4. Conclusions

This case shows that GD should be routinely included in the differential diagnosis of children presenting with splenomegaly and hepatomegaly, considering that the early start of ERT can change the disease progression, preventing serious complications. There is no clear evidence regarding the efficacy of ERT for gaucheroma, but hopefully, new effective and safe treatments will be available in the next few years.

Author Contributions

G.B. and L.P. wrote the first draft of the manuscript, participated in patient management, and performed literature review; L.B. performed the radiologic examinations; S.E. was in charge of patient management, gave a clinical and scientific contribution as well as critically revised the manuscript. All authors have read and agreed to the published version of the manuscript.


This research received no external funding.

Institutional Review Board Statement

These case reports were approved by the Ethics Committee of AVEN on 28 February 2023 (PED-2023-01), and parents provided written informed consent for the performed evaluation.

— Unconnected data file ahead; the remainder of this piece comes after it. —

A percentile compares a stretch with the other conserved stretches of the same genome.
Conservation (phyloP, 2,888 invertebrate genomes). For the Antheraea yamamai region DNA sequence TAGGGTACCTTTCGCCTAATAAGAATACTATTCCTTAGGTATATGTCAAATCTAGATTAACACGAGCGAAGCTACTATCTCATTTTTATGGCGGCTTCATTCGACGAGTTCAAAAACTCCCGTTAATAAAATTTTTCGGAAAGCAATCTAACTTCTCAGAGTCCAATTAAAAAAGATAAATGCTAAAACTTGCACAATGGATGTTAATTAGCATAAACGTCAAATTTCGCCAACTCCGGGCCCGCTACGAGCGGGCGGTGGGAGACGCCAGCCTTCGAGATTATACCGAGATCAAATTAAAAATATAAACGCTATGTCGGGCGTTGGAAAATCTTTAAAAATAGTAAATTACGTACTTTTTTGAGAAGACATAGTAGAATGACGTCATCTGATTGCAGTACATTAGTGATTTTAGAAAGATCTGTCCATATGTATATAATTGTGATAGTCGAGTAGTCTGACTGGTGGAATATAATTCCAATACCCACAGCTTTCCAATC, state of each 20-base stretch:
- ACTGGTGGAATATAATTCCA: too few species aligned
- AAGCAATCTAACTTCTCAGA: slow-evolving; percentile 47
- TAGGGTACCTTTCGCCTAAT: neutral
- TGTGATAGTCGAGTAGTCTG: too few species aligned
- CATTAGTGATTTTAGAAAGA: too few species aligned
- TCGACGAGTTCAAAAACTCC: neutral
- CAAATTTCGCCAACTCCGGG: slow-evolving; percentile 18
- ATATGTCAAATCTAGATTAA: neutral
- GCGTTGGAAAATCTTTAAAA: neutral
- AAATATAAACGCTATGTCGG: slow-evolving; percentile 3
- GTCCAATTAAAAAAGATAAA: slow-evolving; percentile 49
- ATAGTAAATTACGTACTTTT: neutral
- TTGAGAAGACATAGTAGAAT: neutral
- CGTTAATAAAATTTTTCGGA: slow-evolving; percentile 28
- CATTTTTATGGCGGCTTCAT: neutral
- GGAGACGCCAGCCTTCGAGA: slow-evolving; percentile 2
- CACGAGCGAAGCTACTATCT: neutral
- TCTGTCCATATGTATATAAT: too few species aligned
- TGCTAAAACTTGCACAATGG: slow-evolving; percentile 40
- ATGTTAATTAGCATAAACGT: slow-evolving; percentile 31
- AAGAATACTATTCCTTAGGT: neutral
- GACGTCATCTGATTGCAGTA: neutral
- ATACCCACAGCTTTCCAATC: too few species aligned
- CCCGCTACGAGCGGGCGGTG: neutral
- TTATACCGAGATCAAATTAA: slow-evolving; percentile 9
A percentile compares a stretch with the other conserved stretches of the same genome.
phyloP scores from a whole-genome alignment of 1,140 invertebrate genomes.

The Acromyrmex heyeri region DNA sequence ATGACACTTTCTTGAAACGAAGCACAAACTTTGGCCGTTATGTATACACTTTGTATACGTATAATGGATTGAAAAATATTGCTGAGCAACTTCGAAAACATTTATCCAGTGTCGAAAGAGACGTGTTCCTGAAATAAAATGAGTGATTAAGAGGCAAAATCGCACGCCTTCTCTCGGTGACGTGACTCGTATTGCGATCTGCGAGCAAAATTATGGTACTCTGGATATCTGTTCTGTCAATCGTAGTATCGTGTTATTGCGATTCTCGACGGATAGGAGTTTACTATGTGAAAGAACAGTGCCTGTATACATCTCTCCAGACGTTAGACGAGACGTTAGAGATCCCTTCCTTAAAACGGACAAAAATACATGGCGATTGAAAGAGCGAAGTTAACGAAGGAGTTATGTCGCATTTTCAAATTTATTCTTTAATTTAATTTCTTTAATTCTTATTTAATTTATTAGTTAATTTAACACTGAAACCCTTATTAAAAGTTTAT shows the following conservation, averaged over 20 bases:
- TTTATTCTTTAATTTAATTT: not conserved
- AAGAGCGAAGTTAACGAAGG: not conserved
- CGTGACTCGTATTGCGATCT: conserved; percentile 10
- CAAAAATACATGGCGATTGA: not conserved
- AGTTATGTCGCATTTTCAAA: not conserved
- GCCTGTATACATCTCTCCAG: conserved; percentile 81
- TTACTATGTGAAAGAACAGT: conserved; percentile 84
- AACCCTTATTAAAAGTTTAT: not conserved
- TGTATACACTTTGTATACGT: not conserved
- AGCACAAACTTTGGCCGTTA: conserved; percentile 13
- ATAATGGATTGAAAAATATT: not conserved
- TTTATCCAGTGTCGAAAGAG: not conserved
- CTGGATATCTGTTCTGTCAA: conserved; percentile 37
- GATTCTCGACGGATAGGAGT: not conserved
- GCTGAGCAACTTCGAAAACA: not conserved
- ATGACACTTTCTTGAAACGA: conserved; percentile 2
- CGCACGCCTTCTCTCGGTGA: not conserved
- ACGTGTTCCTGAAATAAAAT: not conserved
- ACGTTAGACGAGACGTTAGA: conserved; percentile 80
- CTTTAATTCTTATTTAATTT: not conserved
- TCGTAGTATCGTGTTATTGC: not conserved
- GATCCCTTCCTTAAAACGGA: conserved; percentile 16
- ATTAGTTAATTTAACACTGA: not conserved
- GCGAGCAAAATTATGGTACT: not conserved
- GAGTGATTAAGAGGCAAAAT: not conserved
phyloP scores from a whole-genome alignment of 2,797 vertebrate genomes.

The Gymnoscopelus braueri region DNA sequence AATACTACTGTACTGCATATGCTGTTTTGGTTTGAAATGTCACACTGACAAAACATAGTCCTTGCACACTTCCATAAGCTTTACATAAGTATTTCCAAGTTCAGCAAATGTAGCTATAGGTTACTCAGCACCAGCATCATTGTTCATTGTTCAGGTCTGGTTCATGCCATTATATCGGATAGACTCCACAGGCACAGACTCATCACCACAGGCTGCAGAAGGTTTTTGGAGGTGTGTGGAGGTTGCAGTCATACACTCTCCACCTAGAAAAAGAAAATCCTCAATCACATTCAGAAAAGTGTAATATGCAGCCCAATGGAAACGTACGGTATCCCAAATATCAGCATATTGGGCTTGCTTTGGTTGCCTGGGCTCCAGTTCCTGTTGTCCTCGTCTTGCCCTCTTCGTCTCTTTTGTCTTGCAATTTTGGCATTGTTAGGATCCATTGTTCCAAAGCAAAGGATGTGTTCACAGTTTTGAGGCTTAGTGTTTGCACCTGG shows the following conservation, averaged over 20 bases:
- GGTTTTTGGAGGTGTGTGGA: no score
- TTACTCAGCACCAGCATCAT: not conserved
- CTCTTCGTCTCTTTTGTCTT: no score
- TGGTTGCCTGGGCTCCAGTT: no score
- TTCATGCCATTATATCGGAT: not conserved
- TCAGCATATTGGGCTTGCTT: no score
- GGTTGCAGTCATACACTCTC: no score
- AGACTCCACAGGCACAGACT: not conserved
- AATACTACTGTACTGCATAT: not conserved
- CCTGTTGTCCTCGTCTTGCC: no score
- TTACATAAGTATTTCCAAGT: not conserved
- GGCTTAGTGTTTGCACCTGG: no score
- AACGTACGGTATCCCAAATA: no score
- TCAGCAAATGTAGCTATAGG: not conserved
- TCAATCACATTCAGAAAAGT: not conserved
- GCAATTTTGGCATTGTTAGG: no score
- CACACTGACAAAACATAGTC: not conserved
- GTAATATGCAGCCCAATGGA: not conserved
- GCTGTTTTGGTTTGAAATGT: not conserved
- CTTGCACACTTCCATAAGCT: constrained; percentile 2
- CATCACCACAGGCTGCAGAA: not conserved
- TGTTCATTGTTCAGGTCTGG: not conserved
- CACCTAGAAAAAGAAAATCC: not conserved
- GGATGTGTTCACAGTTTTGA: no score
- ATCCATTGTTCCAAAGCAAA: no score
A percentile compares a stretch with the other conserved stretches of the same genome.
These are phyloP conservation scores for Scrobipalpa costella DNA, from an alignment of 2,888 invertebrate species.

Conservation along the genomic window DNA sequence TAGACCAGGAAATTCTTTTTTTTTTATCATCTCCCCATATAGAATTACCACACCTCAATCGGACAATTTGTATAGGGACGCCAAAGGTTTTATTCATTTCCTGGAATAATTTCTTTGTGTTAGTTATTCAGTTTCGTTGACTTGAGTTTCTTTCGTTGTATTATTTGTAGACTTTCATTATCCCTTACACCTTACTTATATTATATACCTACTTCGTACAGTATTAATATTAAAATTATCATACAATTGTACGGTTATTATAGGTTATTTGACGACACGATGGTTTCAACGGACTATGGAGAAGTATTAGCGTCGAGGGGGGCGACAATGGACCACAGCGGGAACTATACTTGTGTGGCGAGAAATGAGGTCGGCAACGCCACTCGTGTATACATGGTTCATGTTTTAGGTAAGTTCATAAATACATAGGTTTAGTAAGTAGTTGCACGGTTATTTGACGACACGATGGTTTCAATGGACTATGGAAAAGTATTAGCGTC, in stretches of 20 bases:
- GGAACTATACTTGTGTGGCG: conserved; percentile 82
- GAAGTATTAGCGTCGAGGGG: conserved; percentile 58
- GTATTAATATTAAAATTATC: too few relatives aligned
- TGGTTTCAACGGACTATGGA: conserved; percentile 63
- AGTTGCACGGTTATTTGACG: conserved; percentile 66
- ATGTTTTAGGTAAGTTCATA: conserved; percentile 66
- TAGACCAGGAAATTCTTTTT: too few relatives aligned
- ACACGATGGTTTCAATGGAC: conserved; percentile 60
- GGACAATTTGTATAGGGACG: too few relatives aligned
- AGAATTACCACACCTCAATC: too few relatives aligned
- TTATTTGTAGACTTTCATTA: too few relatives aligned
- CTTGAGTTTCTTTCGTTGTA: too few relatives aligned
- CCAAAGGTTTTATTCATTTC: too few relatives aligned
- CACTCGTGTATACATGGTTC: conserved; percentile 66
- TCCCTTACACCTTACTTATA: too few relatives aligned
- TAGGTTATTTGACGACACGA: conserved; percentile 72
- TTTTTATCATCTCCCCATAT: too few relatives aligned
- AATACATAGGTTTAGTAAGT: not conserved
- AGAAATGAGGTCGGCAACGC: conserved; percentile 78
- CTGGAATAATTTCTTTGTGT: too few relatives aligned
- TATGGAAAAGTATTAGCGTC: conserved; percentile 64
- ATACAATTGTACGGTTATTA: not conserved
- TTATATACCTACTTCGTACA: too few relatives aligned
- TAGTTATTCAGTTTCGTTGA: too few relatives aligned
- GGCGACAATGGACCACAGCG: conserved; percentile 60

Informed Consent Statement

The Ethics Committee of AVEN approved the publication of this case report (PED-2023-01), and parents provided written informed consent for the publication of this manuscript.

Data Availability Statement

All the data are included in the manuscript.

Conflicts of Interest

The authors declare no conflict of interest.


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Figure 1. Magnetic resonance imaging shows massive splenomegaly and hepatomegaly (A), with a focal hepatic lesion characterized as gaucheroma (B).
Figure 1. Magnetic resonance imaging shows massive splenomegaly and hepatomegaly (A), with a focal hepatic lesion characterized as gaucheroma (B).
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Bossù, G.; Pedretti, L.; Bertolini, L.; Esposito, S. Pediatric Gaucher Disease Presenting with Massive Splenomegaly and Hepatic Gaucheroma. Children 2023, 10, 869.

AMA Style

Bossù G, Pedretti L, Bertolini L, Esposito S. Pediatric Gaucher Disease Presenting with Massive Splenomegaly and Hepatic Gaucheroma. Children. 2023; 10(5):869.

Chicago/Turabian Style

Bossù, Gianluca, Laura Pedretti, Lorenzo Bertolini, and Susanna Esposito. 2023. "Pediatric Gaucher Disease Presenting with Massive Splenomegaly and Hepatic Gaucheroma" Children 10, no. 5: 869.